The difference is striking. Only two years ago, the Geneva Health Forum (GHF) had a single session devoted to non-communicable diseases (NCDs). In 2012, the entire biennial meeting of the Global Health Programme at the Graduate Institute of Geneva was held under that theme. The hosts put together an innovative and courageous programme, covering aspects as diverse as they were important.

I was invited to join the panel on “Global and National NCD platforms”, at which I discussed the importance of the economic dimension of NCDs. A deeper understanding of the immense economic burden of NCDs is key to mobilizing all actors, to organizing NCD platforms, to reflecting the multistakeholder nature of NCDs, and to highlighting the need for the health sector to engage with other sectors and industries.

Of all deaths worldwide, 63% stem from NCDs. Over the next 20 years, they will cost more than US$ 30 trillion, representing 48% of global GDP in 2010, and will push millions of people below the poverty line. Mental health conditions alone will account for the loss of an additional US$ 16.1 trillion over this time-span and will take a toll on productivity and quality of life.

Why then can we be optimistic about NCDs? The answer is simple. The fact that an organization, for years mostly active in tropical and humanitarian medicine, now clearly understands the challenge of NCDs and set up such a comprehensive programme, shows us that barriers between stakeholders are breaking down. For example, beyond their traditional academic and NGO audience, the GHF invited several business participants – including non-health, private sector representatives – to participate in sessions and interactive panels. Companies created an “NCD café” at which participants were welcome to discuss the value of partnerships for the prevention and control of NCDs.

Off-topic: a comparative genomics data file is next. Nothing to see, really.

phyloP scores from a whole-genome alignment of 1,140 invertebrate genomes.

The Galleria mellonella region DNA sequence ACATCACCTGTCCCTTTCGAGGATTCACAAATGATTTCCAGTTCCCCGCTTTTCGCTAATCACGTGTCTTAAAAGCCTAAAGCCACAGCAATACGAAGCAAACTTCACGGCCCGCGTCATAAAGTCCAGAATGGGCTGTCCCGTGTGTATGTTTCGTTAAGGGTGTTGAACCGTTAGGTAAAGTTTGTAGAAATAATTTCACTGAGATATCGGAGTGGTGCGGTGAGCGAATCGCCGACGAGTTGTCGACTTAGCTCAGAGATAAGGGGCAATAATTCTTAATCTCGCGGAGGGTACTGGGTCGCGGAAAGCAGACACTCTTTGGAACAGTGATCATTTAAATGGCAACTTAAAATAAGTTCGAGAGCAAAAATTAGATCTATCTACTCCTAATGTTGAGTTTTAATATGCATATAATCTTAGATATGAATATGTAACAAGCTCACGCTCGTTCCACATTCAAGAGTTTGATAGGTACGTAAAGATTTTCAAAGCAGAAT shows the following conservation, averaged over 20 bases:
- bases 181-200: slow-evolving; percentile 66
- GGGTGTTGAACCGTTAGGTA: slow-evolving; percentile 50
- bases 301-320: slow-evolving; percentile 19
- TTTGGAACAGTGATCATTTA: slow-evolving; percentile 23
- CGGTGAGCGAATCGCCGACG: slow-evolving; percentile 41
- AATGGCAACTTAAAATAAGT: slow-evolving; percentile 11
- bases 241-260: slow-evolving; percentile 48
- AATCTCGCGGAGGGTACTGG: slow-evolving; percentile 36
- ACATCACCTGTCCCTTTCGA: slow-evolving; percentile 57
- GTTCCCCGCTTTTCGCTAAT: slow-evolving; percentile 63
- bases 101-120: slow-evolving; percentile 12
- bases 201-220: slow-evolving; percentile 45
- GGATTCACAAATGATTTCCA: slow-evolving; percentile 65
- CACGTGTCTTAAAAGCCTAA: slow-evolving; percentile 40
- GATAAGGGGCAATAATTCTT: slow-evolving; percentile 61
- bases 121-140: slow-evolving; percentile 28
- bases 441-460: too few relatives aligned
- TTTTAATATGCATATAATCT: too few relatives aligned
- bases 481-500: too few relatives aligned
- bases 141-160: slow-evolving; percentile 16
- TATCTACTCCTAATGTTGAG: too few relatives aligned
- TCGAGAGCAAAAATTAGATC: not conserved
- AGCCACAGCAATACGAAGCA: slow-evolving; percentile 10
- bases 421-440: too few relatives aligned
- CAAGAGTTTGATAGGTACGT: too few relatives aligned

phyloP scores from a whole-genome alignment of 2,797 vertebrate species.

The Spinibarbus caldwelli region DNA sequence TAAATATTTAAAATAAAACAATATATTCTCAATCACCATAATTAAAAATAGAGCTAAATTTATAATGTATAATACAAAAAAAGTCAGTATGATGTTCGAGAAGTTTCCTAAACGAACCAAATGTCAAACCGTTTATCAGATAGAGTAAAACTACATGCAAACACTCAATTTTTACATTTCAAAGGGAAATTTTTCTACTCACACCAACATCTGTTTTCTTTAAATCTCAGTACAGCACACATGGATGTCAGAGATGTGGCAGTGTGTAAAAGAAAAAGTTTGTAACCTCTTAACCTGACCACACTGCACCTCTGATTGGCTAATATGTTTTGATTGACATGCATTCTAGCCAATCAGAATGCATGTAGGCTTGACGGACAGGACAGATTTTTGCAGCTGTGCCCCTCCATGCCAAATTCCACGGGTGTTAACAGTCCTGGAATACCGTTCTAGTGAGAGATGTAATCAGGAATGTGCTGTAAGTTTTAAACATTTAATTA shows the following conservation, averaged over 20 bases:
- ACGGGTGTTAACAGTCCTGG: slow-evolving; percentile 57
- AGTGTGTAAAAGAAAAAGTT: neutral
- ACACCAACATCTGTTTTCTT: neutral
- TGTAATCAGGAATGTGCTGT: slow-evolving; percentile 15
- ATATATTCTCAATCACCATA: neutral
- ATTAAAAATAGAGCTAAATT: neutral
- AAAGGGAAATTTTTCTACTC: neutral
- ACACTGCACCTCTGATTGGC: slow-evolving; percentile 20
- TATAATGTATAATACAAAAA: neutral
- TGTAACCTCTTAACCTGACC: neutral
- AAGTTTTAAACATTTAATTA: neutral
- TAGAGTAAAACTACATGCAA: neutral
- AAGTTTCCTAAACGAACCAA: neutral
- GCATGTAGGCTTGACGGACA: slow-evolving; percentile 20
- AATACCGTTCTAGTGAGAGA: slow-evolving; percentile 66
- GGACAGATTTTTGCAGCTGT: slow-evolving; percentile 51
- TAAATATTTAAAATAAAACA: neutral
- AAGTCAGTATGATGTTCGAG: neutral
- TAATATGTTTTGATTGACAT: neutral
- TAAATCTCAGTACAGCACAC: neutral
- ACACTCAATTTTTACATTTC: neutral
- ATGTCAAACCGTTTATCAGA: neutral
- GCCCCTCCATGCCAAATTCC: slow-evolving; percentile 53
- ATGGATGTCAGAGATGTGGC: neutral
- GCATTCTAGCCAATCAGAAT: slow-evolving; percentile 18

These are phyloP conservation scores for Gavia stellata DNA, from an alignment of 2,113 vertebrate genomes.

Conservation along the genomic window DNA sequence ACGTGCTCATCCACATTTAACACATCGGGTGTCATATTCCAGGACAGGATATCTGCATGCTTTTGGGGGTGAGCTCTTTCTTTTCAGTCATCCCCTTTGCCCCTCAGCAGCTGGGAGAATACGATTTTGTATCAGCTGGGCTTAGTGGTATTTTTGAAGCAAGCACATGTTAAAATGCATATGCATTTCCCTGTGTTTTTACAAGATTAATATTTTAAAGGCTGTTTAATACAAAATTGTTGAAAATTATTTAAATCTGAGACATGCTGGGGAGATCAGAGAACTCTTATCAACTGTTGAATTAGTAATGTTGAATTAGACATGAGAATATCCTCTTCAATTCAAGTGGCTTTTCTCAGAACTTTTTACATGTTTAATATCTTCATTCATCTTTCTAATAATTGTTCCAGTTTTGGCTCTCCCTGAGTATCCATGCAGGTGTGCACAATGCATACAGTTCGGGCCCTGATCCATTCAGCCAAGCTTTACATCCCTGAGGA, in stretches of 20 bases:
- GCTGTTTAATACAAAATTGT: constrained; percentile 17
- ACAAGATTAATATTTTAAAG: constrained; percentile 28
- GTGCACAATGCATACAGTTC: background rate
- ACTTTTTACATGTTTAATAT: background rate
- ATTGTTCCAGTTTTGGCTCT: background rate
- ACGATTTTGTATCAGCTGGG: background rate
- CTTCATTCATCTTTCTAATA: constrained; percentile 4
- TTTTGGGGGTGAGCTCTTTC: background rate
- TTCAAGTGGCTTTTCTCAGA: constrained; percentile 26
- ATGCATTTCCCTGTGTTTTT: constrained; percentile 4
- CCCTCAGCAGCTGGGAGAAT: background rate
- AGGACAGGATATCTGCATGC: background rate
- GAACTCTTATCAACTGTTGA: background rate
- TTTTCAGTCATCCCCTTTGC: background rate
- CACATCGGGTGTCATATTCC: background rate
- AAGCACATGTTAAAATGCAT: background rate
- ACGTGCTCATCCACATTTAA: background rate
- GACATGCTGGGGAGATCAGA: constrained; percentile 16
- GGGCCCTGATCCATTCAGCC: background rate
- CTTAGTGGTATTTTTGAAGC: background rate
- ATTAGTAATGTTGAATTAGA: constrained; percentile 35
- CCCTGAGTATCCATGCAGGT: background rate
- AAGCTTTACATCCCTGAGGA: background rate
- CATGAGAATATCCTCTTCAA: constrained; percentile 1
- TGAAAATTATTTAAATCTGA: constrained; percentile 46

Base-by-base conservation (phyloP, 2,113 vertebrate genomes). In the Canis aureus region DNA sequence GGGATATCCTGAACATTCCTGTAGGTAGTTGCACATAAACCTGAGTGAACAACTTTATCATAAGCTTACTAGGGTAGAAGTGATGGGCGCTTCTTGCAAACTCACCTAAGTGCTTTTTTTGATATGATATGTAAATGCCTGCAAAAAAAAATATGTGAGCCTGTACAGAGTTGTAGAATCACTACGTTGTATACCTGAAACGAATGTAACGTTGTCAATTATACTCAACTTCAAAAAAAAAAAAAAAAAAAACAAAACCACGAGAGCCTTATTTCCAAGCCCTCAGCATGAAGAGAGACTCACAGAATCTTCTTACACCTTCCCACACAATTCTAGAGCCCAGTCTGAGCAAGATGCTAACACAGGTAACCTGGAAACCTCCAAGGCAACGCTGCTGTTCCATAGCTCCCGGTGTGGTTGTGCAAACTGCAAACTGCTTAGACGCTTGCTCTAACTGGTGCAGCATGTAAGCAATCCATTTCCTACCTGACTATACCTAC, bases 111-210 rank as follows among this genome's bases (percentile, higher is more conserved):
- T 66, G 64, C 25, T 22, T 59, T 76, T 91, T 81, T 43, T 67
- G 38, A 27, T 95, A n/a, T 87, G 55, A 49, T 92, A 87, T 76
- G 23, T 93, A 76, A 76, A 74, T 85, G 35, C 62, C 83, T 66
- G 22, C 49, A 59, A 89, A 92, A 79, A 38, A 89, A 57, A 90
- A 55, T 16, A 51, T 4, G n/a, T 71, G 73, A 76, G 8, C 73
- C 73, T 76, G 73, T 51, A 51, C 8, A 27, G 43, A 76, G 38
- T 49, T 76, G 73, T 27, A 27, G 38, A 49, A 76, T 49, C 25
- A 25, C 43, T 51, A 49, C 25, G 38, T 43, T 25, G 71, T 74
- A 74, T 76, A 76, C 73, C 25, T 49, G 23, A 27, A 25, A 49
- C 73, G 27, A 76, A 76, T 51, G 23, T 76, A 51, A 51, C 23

It is wonderful to witness the progress achieved. The above-mentioned steps are an excellent indication of how the understanding of the NCDs challenge is evolving and of how a change of mindset is being brought about. Such steps include the decision to move NCDs to the top of the agenda to broaden the scope of sessions and to increase the diversity of participants.

I wish to congratulate GHF for this courageous move. In their own words, this “critical shift to chronic diseases” and their willingness to promote “learning from the frontliners” are positive signs of how the challenge of NCDs can trigger much needed transformation. It is this that the World Economic Forum strives to promote and facilitate.

Author: Olivier Raynaud is Senior Director, Global Health and Healthcare at the World Economic Forum, Geneva, Switzerland.

Photo: A surgery nurse is seen beside the heart beat monitor in the operating theatre of a hospital in Berlin February 29, 2008. REUTERS/Fabrizio Bensch